“When I got to Park Synagogue 18 years ago, there were a lot of women who had grown up traditional and had not had an opportunity for a bat mitzvah,” Marcus says. “That’s why we started. ... We were kind of catching up the women to the men.”

Many women who participated in her most recent class did so for reasons other than they weren’t afforded the opportunity earlier in life. 

Park Synagogue’s 2016 bat mitzvah program

About 20 ladies participated in Park Synagogue’s 2016 bat mitzvah program, which was taught by Rabbi Sharon Young Marcus. 

Some, like Miranda Borden, converted to Judaism later in life, while others did it because they wanted to time it up with their child’s bar or bat mitzvah. Yet others, like Debbie Friedman, wanted to reinvigorate their Jewish life. 

Borden, 49, converted to Judaism in 1999, a few years after marrying her husband, who also is Jewish. They were active at their synagogue in New York, but after moving to Shaker Heights, their family began to grow – and time to attend shul was sparse. 

“I wasn’t that available to show up,” she says. “ Once my kids were older, I could actually take a class, it was doable.” 

Debbie Friedman

Debbie Friedman with, from left, her sons Scott and Kevin and her husband Steve following her bat mitzvah at Park Synagogue East in Pepper Pike.

For Borden, joining the class was about strengthening her Jewish dedication but also about connecting to community, something she says she didn’t have. Whereas before she went to services for the High Holy Days, she now finds herself in attendance at least twice a month.  

“I go to services more now,” she says. “I know people there now who are always there. And I have female friends there who wave to me and sit together and chat afterwards. ... It made me feel like the synagogue was my place, too, and the Torah was mine, too. So, I had a sense of ownership of it, whereas I think I was more of an observer (before.)”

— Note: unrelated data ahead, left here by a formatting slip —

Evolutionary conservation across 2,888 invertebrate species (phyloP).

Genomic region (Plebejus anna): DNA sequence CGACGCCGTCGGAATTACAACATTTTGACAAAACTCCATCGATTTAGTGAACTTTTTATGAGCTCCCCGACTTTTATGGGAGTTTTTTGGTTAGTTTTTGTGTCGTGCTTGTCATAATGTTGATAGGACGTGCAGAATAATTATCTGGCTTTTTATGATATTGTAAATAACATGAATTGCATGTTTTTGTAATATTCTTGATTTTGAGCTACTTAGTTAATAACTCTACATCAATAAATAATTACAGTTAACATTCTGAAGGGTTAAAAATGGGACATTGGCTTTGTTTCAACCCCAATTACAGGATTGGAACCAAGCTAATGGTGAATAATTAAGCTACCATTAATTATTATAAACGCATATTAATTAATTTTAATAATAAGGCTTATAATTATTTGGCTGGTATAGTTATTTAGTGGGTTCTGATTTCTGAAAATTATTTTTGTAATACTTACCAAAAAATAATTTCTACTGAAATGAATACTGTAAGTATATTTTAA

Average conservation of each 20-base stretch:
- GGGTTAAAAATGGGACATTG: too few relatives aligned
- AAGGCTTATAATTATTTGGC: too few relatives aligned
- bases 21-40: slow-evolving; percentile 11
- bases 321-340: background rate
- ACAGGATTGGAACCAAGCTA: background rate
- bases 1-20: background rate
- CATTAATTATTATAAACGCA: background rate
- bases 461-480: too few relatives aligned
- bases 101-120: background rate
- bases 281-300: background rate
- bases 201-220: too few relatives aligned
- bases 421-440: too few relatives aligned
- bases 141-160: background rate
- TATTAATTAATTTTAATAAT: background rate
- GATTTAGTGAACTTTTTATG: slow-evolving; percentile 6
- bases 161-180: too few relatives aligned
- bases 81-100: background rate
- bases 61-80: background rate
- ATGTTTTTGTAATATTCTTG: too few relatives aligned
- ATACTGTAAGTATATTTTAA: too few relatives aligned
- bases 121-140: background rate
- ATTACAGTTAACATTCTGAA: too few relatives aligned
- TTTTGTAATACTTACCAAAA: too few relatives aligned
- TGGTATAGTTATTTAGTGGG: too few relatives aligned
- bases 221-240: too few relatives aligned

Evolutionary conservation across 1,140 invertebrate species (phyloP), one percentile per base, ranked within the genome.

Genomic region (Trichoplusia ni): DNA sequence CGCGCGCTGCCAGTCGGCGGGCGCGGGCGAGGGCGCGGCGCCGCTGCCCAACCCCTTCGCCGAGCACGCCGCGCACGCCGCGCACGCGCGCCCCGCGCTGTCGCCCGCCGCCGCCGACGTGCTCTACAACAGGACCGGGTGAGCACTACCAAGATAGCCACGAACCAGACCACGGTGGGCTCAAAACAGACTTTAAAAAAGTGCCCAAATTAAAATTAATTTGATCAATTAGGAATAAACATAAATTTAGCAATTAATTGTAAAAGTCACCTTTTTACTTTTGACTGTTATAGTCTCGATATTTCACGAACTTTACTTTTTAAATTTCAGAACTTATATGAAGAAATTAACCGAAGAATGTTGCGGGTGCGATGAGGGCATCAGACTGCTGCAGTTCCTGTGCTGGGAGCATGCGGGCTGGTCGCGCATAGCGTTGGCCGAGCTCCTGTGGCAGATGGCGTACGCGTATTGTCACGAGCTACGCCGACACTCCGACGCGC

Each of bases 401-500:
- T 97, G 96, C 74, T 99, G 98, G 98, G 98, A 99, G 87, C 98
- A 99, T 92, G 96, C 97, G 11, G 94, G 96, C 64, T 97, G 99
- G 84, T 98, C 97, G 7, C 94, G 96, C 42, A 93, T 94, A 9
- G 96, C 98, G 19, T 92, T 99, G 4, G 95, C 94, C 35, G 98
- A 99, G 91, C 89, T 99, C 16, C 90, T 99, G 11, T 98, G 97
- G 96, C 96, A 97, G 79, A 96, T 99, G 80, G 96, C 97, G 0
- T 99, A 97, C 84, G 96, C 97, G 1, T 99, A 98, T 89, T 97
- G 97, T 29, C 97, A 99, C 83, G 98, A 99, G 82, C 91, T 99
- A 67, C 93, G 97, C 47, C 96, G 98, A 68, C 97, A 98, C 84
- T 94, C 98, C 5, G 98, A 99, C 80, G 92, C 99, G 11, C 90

Not only did she gain a new sense of belonging, but she felt more confident in herself. At the beginning of the class, she says she didn’t want to read the Torah.

Friedman

Friedman takes the mic during her bat mitvah party at her house in Pepper Pike to do the blessing over the bread prior to eating.

“When I contacted Sharon about the class, I was like, ‘I don’t really want to chant Torah, I may just want to go to the class and not chant Torah,’ because I just had no confidence and that wasn’t something I could do,” she says. “I don’t like to get up in front of people and do stuff. ...  It turned out by the end I was like, ‘Give me the longest one.’”

Friedman, 59, never thought she would be bat mitzvah. Growing up, she saw the dedication her father had for the religion as he prayed multiple times a day. She says her mother was proud of being Jewish but she was traditional, so Friedman was confirmed. At the time, it didn’t mean anything to her.

Her Jewish identity didn’t start to sprout until she began studying mindfulness. She says she examined her spirituality and started becoming more focused on it. Then, in 2011, Rabbi Joshua Skoff of Park Synagogue called her to go to Israel, where her Judaism blossomed.  

“My Jewish journey just opened up,” she says. “It came so easy to me, where it was a challenge before. It was part of just the challenges of seeing it but not living it. ... The desire was so grand, and so beautiful – it was an amazing experience.”

After returning from Israel, she signed up for Marcus’ bat mitzvah class but dropped out. She still didn’t think she would have a bat mitzvah. In fact, she was fearful she would never be able to complete the class – but her desire to do so was stronger. 

Then, in May 2016, she read from the Torah for the first and only time, and now her synagogue has become her second home. 

“When I finally did decide (to become a bat mitzvah), I was a true scholar,” she says. “Being a bat mitzvah, it takes you inside. It’s just an inner way of really feeling and expressing how proud I am to be Jewish.”


This article appeared in the Fall/Winter 2017 issue of Bar•Bat Mitzvah.